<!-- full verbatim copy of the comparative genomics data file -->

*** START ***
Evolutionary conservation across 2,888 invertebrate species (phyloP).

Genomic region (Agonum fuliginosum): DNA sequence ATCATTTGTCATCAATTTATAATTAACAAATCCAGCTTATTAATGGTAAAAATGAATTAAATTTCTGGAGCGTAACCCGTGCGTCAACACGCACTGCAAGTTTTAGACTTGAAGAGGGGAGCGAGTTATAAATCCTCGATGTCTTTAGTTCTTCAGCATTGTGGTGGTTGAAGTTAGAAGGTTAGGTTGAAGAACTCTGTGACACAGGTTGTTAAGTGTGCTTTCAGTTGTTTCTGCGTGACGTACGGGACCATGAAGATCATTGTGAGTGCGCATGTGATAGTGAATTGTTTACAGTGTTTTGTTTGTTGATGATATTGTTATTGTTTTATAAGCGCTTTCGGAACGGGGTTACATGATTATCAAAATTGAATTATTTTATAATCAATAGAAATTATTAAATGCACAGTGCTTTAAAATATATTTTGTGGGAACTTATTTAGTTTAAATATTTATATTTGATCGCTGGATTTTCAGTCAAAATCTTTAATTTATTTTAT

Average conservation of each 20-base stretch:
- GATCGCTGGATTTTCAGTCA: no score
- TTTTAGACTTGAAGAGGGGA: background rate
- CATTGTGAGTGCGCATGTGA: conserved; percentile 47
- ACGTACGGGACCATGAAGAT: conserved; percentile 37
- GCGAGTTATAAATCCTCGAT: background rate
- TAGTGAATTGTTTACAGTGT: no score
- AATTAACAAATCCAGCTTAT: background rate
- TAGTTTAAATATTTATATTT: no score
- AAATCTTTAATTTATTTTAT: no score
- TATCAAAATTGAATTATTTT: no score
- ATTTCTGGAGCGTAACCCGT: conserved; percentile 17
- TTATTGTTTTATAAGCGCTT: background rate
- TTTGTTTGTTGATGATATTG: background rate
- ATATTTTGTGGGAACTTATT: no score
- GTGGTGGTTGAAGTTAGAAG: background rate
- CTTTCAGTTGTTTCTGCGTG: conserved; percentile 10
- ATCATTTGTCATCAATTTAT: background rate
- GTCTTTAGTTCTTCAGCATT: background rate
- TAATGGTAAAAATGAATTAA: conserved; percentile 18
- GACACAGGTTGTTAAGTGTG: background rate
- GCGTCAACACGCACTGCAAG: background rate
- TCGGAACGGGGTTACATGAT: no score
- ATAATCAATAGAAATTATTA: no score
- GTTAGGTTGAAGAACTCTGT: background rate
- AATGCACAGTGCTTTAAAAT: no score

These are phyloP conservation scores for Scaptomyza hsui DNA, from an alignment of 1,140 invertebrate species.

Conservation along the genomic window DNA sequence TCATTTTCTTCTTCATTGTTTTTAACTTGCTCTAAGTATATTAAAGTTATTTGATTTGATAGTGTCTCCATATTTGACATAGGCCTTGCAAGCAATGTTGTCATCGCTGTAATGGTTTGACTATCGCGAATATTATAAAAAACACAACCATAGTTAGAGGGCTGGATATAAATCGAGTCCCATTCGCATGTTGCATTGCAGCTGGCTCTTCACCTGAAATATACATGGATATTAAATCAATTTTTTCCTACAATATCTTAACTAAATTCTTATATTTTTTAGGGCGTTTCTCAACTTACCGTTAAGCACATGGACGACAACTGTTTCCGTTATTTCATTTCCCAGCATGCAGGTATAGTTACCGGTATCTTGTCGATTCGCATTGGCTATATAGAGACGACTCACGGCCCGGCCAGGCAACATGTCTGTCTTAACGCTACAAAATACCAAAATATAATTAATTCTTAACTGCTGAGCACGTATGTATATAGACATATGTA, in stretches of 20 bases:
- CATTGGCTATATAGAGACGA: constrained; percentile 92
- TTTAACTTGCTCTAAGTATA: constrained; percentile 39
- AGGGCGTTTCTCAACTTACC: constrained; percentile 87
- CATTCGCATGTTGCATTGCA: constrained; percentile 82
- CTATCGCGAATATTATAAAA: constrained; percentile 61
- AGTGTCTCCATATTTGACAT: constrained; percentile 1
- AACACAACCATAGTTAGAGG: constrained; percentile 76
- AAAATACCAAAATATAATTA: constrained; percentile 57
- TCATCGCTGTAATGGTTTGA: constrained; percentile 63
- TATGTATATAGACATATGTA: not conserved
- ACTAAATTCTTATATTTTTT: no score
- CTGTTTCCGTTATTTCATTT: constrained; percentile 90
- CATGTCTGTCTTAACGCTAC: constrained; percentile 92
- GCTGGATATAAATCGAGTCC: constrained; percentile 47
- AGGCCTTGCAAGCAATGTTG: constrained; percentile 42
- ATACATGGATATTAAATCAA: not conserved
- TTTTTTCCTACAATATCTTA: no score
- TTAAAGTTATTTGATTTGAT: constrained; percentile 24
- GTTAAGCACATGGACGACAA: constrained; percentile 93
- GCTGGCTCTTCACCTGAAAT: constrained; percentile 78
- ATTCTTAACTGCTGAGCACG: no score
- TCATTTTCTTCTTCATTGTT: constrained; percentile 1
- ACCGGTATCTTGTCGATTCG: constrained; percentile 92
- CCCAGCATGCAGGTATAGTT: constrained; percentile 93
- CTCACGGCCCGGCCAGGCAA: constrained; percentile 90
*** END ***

Evolutionary conservation across 2,888 invertebrate species (phyloP).

Genomic region (Agonum fuliginosum): DNA sequence ATCATTTGTCATCAATTTATAATTAACAAATCCAGCTTATTAATGGTAAAAATGAATTAAATTTCTGGAGCGTAACCCGTGCGTCAACACGCACTGCAAGTTTTAGACTTGAAGAGGGGAGCGAGTTATAAATCCTCGATGTCTTTAGTTCTTCAGCATTGTGGTGGTTGAAGTTAGAAGGTTAGGTTGAAGAACTCTGTGACACAGGTTGTTAAGTGTGCTTTCAGTTGTTTCTGCGTGACGTACGGGACCATGAAGATCATTGTGAGTGCGCATGTGATAGTGAATTGTTTACAGTGTTTTGTTTGTTGATGATATTGTTATTGTTTTATAAGCGCTTTCGGAACGGGGTTACATGATTATCAAAATTGAATTATTTTATAATCAATAGAAATTATTAAATGCACAGTGCTTTAAAATATATTTTGTGGGAACTTATTTAGTTTAAATATTTATATTTGATCGCTGGATTTTCAGTCAAAATCTTTAATTTATTTTAT

Average conservation of each 20-base stretch:
- GATCGCTGGATTTTCAGTCA: no score
- TTTTAGACTTGAAGAGGGGA: background rate
- CATTGTGAGTGCGCATGTGA: conserved; percentile 47
- ACGTACGGGACCATGAAGAT: conserved; percentile 37
- GCGAGTTATAAATCCTCGAT: background rate
- TAGTGAATTGTTTACAGTGT: no score
- AATTAACAAATCCAGCTTAT: background rate
- TAGTTTAAATATTTATATTT: no score
- AAATCTTTAATTTATTTTAT: no score
- TATCAAAATTGAATTATTTT: no score
- ATTTCTGGAGCGTAACCCGT: conserved; percentile 17
- TTATTGTTTTATAAGCGCTT: background rate
- TTTGTTTGTTGATGATATTG: background rate
- ATATTTTGTGGGAACTTATT: no score
- GTGGTGGTTGAAGTTAGAAG: background rate
- CTTTCAGTTGTTTCTGCGTG: conserved; percentile 10
- ATCATTTGTCATCAATTTAT: background rate
- GTCTTTAGTTCTTCAGCATT: background rate
- TAATGGTAAAAATGAATTAA: conserved; percentile 18
- GACACAGGTTGTTAAGTGTG: background rate
- GCGTCAACACGCACTGCAAG: background rate
- TCGGAACGGGGTTACATGAT: no score
- ATAATCAATAGAAATTATTA: no score
- GTTAGGTTGAAGAACTCTGT: background rate
- AATGCACAGTGCTTTAAAAT: no score

These are phyloP conservation scores for Scaptomyza hsui DNA, from an alignment of 1,140 invertebrate species.

Conservation along the genomic window DNA sequence TCATTTTCTTCTTCATTGTTTTTAACTTGCTCTAAGTATATTAAAGTTATTTGATTTGATAGTGTCTCCATATTTGACATAGGCCTTGCAAGCAATGTTGTCATCGCTGTAATGGTTTGACTATCGCGAATATTATAAAAAACACAACCATAGTTAGAGGGCTGGATATAAATCGAGTCCCATTCGCATGTTGCATTGCAGCTGGCTCTTCACCTGAAATATACATGGATATTAAATCAATTTTTTCCTACAATATCTTAACTAAATTCTTATATTTTTTAGGGCGTTTCTCAACTTACCGTTAAGCACATGGACGACAACTGTTTCCGTTATTTCATTTCCCAGCATGCAGGTATAGTTACCGGTATCTTGTCGATTCGCATTGGCTATATAGAGACGACTCACGGCCCGGCCAGGCAACATGTCTGTCTTAACGCTACAAAATACCAAAATATAATTAATTCTTAACTGCTGAGCACGTATGTATATAGACATATGTA, in stretches of 20 bases:
- CATTGGCTATATAGAGACGA: constrained; percentile 92
- TTTAACTTGCTCTAAGTATA: constrained; percentile 39
- AGGGCGTTTCTCAACTTACC: constrained; percentile 87
- CATTCGCATGTTGCATTGCA: constrained; percentile 82
- CTATCGCGAATATTATAAAA: constrained; percentile 61
- AGTGTCTCCATATTTGACAT: constrained; percentile 1
- AACACAACCATAGTTAGAGG: constrained; percentile 76
- AAAATACCAAAATATAATTA: constrained; percentile 57
- TCATCGCTGTAATGGTTTGA: constrained; percentile 63
- TATGTATATAGACATATGTA: not conserved
- ACTAAATTCTTATATTTTTT: no score
- CTGTTTCCGTTATTTCATTT: constrained; percentile 90
- CATGTCTGTCTTAACGCTAC: constrained; percentile 92
- GCTGGATATAAATCGAGTCC: constrained; percentile 47
- AGGCCTTGCAAGCAATGTTG: constrained; percentile 42
- ATACATGGATATTAAATCAA: not conserved
- TTTTTTCCTACAATATCTTA: no score
- TTAAAGTTATTTGATTTGAT: constrained; percentile 24
- GTTAAGCACATGGACGACAA: constrained; percentile 93
- GCTGGCTCTTCACCTGAAAT: constrained; percentile 78
- ATTCTTAACTGCTGAGCACG: no score
- TCATTTTCTTCTTCATTGTT: constrained; percentile 1
- ACCGGTATCTTGTCGATTCG: constrained; percentile 92
- CCCAGCATGCAGGTATAGTT: constrained; percentile 93
- CTCACGGCCCGGCCAGGCAA: constrained; percentile 90